7
$\begingroup$

Poincaré transformation consists of translation, rotation, and boosting. And by assuming the physical quantities are invariant and equations are covariant under the transformations, we build the models on particles. The invariance and covariance make sense if space is the same under the transformations. Space has symmetry in the case.

But from Einstein's field equation,

$$ R_{\mu\nu} - \frac{1}{2}Rg_{\mu\nu} + \Lambda g_{\mu\nu} = \frac{8\pi G}{c^4} T_{\mu\nu} $$

space is curved when energy is placed on it.

So the very existence of particles would make the space irregular by making dents randomly. And with this process, space would not keep the symmetry anymore. The earth itself would distort the space by a large amount. But the particles are described with the Poincaré symmetry and the experiments on earth verify the theories constructed with the symmetry.

Why does the Poincaré symmetry work to describe the particles even though space doesn't seem homogeneous?


P.S. The several answers point that the symmetry holds approximately. But I feel difficulty with the approximation view. For example, there is the spin-statistics theorem. The theorem relies on the exchange symmetry:

$$ \phi(x)\phi(y) = \pm \phi(y)\phi(x) $$

The equation represents equality between the left and the right side and there is no room for approximation. If the particles are approximate entities, I guess the spin-statistics theorem would not work.

$\endgroup$
  • $\begingroup$ Concerning your statement "the earth itself would distort the space by a large amount": to within a few orders of magnitude, the deviation from flatness of an object of mass $M$ and radius $R$ is $\mathcal{O}(GM/R c^2)$. For the Earth, this works out to be $\approx 10^{-9}$. So it's not surprising that flat-spacetime approximations still work pretty well on Earth. $\endgroup$ – Michael Seifert Jul 26 at 19:43
  • $\begingroup$ Just a food for thought: due to equivalence principle, the structures defined locally need to retain the flat spacetime symmetries. If you have some vector equation it needs to retain symmetry under Poincare group acting in the tangent space, as this is where the vector lives. Thus it seems to me, that invariance and covariance still makes sense even in curved spacetime. The problem I guess arises only with nonlocal structures, as is the exchange symmetry. $\endgroup$ – Umaxo Jul 27 at 6:02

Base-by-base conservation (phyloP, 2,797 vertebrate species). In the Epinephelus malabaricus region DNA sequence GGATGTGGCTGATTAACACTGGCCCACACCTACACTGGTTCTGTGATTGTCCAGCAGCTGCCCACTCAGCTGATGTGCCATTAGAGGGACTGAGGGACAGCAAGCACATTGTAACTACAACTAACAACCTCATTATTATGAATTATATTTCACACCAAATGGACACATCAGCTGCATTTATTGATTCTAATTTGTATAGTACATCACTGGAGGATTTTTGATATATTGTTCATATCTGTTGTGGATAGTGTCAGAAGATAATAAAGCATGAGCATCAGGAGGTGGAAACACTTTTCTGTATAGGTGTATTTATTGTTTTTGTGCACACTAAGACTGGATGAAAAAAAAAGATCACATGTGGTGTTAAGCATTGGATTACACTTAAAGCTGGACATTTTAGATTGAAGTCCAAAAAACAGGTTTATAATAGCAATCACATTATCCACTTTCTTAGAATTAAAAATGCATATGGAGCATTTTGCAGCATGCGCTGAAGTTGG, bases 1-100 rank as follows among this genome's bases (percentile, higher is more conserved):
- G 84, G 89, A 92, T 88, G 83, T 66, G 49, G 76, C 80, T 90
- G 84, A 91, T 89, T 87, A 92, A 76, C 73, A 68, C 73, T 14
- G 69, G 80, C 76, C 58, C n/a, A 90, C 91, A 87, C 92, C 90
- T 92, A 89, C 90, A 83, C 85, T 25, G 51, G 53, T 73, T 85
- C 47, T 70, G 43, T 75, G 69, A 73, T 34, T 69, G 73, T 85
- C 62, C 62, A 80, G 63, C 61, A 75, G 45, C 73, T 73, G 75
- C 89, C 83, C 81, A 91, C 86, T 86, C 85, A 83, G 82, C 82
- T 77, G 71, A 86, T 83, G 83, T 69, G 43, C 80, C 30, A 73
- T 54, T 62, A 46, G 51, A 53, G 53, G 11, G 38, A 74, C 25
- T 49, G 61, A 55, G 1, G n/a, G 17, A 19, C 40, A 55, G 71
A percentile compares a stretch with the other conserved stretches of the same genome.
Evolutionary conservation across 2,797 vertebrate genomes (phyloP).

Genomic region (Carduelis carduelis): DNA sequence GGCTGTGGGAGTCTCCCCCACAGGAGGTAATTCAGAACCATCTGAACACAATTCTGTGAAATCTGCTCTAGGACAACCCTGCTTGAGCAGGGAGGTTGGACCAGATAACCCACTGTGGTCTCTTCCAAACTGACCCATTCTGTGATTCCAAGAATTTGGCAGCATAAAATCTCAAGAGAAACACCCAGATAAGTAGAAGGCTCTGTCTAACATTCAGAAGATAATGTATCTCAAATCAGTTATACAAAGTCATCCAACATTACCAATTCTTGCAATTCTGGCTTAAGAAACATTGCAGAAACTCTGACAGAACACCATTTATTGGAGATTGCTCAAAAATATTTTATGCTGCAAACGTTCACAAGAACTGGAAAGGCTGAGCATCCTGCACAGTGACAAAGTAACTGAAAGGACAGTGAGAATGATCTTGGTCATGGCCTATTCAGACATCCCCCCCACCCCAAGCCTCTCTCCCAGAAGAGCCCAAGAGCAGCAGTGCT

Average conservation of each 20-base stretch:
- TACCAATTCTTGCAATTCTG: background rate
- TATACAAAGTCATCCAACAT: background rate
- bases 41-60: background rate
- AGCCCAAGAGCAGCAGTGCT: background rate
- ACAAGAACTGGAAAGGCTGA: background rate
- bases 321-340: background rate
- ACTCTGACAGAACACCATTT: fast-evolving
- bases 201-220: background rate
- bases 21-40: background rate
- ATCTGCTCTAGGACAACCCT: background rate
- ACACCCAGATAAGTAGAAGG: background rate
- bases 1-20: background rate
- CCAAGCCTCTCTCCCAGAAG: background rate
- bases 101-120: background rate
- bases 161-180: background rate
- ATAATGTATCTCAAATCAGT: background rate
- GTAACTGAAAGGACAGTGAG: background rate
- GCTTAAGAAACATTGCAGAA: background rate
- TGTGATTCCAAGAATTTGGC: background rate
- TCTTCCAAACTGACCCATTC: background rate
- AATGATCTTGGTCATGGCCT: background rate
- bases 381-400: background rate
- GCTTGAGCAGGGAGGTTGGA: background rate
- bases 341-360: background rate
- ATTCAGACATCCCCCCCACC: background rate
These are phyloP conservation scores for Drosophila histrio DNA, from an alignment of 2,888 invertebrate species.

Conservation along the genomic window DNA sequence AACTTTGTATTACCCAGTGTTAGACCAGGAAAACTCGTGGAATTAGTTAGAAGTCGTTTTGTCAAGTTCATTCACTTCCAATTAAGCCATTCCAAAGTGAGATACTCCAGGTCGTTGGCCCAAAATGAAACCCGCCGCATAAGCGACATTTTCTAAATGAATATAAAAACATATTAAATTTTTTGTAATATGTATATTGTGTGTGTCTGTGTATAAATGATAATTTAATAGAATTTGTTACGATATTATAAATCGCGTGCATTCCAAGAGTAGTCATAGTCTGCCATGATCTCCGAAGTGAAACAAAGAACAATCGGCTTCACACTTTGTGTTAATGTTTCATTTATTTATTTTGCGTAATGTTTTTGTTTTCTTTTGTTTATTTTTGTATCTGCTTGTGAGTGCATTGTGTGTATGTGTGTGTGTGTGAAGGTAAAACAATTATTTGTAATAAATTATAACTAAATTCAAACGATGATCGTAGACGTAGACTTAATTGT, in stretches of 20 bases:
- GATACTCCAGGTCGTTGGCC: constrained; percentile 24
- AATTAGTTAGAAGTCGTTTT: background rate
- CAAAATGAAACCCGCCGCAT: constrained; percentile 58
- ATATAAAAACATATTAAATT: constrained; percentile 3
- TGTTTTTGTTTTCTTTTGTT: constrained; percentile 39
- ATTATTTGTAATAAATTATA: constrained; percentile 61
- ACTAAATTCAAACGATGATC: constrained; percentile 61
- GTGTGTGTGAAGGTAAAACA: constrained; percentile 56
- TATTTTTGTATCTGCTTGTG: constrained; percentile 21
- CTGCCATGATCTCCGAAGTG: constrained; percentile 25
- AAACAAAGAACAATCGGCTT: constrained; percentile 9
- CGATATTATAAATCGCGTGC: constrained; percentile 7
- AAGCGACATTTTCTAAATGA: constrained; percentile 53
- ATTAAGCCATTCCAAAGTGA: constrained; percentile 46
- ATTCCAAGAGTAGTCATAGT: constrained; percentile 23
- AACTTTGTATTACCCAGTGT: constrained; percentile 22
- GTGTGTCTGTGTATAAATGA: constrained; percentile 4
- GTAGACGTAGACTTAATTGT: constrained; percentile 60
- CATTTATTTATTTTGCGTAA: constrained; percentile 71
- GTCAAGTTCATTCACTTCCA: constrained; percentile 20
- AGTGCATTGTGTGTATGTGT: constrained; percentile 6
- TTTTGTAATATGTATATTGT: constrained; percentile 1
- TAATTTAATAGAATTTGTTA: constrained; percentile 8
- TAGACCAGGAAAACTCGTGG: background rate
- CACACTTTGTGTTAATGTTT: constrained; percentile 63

8
$\begingroup$

The quick and easy answer is that the amount of spacetime curvature created by particles is so small compared to the effects of the electromagnetic, strong, and weak interactions that gravity can be ignored when studying particle interactions in the lab.

| cite | improve this answer | |
$\endgroup$
4
$\begingroup$

By analogy, one can consider Euclidean planar geometry as a useful model approximating the geometry of your table, which is intermediate between the microscopic scale that sees the irregularities in the wood and the larger scale that sees the curvature of the non-flat earth.

Poincare symmetry should probably be thought similarly of as a useful model approximating symmetries seen at a particular scale, certainly intermediate between the very small (where spacetime might not make sense and/or the spacetime might not be like $R^4$) and the very large (where significant spacetime curvature at extreme-astrophysical or cosmological scales might arise and/or the spacetime might not be like $R^4$).
(It may be that "the very-very small and smaller" or "the very-very large and larger" shows Poincare symmetry... but, for at least the intermediate range of scales that we work with right now, there are lower and upper bounds.)

As others have noted, the effect of gravitation (curvature of spacetime) is relatively small at typical particle-physics scales (in space and time).

| cite | improve this answer | |
$\endgroup$
3
$\begingroup$

The homogeneous and isotropic property of the space holds in appoximate sense, or when looking at large enough distances. Definitely, the world around us is not a homogeneous mass, we have stars, planets, galaxies, or on shorter distances - mountains, lakes, trees.

At these scales, the existence of localized density clusters breaks the translational and rotatitonal invariance. However, when investigating the properties of universe on cosmological scales, larger than the galaxy clusters, the matter would be distibuted almost uniformly and isotropically (however, the CMB has an anisotropy of $\sim 10^{-5}$ ).

| cite | improve this answer | |
$\endgroup$

Your Answer

By clicking “Post Your Answer”, you agree to our terms of service, privacy policy and cookie policy

Not the answer you're looking for? Browse other questions tagged or ask your own question.